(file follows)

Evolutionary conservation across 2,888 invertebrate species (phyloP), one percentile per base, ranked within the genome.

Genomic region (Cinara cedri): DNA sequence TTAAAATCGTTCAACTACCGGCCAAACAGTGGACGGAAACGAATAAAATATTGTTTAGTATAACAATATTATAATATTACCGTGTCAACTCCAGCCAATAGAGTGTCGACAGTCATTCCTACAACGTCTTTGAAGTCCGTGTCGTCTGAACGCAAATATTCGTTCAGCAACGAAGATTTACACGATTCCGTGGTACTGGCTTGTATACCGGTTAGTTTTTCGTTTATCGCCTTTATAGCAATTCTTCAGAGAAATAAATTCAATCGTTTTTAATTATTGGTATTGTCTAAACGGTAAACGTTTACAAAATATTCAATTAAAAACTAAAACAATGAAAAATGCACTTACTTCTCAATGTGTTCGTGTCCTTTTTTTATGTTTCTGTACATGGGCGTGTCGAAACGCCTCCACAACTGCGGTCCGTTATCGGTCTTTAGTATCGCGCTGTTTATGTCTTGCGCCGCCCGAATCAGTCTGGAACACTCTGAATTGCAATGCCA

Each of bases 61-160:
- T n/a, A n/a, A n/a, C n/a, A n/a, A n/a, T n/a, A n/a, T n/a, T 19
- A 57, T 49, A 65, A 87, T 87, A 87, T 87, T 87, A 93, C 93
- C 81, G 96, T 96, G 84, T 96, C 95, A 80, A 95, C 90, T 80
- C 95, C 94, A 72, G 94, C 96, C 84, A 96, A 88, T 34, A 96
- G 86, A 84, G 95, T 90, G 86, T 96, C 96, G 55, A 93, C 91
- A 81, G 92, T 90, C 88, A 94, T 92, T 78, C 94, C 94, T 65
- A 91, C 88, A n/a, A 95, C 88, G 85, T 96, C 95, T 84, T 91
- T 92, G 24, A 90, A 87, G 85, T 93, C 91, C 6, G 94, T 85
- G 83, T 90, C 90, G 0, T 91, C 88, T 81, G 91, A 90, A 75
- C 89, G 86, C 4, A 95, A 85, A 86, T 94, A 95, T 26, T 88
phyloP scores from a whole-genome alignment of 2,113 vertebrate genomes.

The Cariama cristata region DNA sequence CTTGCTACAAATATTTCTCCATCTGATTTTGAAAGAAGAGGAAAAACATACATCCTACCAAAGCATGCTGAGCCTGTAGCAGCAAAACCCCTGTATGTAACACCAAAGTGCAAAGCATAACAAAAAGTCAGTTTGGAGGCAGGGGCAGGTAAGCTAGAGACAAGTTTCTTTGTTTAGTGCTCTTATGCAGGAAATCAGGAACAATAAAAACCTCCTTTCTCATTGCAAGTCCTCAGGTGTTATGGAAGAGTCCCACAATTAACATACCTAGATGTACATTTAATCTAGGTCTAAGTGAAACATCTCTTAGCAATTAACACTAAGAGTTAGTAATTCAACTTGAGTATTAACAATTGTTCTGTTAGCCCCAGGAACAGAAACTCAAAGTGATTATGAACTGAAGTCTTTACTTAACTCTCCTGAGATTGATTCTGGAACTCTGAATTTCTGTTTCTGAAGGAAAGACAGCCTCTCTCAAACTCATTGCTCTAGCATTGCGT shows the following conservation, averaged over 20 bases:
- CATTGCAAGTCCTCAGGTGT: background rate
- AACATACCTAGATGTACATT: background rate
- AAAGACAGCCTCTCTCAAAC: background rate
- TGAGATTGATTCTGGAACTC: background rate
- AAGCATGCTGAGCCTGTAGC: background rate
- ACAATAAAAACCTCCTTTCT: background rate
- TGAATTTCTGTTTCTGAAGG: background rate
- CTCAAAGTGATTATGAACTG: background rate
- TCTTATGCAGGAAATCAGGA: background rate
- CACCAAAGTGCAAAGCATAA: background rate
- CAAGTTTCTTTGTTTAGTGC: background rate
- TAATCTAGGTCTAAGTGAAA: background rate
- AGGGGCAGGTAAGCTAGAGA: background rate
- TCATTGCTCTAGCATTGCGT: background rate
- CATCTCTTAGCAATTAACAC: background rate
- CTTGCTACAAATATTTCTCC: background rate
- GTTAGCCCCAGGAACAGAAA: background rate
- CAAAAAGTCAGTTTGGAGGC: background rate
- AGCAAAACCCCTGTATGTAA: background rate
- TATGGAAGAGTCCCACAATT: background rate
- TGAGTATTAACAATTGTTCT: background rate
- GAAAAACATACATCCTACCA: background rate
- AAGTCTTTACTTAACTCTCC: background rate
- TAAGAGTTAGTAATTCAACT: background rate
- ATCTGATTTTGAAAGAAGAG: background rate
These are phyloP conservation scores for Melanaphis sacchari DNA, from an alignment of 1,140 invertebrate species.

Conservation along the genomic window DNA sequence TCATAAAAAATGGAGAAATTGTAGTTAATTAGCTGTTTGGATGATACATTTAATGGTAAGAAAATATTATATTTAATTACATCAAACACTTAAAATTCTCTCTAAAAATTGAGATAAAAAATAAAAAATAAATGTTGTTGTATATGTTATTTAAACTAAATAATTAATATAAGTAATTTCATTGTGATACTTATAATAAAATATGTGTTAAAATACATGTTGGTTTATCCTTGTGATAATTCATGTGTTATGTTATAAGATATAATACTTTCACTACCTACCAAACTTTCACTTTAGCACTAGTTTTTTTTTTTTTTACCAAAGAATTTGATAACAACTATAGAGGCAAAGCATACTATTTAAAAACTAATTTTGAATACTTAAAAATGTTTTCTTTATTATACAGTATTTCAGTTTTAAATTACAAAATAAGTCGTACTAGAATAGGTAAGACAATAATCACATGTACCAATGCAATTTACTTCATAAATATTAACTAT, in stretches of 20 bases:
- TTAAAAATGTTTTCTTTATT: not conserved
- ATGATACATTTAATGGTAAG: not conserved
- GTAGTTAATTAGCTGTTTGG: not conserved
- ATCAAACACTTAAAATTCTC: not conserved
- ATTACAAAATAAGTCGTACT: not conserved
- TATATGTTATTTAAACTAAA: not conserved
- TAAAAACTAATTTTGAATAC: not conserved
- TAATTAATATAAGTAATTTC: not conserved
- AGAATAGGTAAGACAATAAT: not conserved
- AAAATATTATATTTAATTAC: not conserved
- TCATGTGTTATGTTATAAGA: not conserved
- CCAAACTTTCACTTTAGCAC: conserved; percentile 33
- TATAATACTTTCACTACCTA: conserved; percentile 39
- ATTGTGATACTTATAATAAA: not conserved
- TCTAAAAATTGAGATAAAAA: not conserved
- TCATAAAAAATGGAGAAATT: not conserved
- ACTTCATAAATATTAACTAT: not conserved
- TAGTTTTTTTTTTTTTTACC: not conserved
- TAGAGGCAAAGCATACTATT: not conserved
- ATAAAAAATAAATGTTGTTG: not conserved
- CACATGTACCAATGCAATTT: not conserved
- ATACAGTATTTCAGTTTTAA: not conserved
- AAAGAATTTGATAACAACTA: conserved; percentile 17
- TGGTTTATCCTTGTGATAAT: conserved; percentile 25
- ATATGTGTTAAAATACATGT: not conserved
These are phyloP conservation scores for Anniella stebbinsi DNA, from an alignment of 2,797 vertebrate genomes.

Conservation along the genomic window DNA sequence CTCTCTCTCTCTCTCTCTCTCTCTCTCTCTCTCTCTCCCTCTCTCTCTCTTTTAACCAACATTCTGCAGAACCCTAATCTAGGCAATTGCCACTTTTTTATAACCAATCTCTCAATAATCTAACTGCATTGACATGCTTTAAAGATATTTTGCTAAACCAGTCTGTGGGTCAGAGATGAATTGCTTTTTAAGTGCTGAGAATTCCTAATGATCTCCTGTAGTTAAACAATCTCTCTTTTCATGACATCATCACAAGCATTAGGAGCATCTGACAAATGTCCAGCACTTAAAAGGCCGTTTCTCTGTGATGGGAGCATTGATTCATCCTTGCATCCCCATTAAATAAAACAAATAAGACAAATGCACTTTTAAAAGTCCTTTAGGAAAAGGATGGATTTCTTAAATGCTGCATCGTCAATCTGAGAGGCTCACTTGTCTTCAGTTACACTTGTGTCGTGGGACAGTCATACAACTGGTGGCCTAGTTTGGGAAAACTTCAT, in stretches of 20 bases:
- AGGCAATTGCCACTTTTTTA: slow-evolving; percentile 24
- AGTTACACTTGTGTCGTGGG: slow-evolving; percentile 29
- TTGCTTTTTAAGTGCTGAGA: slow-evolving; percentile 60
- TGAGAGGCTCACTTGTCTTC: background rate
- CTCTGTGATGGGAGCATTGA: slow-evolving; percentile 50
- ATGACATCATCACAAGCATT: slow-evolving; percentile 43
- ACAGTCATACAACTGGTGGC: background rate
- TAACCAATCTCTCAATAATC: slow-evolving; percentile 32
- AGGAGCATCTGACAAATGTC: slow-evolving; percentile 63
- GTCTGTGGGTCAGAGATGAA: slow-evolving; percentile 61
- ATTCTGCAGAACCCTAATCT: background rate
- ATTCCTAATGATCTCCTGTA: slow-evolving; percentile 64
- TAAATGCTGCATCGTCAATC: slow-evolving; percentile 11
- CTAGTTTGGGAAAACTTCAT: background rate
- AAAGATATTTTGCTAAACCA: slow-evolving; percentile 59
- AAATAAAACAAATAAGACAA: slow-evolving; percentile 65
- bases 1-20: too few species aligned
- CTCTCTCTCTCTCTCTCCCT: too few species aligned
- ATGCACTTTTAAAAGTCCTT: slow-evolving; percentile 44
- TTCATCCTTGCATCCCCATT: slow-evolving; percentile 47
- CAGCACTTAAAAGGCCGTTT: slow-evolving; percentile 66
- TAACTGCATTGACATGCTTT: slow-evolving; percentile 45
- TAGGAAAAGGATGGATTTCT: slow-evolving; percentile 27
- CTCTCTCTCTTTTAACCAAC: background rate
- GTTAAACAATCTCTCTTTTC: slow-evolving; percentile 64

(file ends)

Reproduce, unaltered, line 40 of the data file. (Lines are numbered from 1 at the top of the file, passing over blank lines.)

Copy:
- ATCTGATTTTGAAAGAAGAG: background rate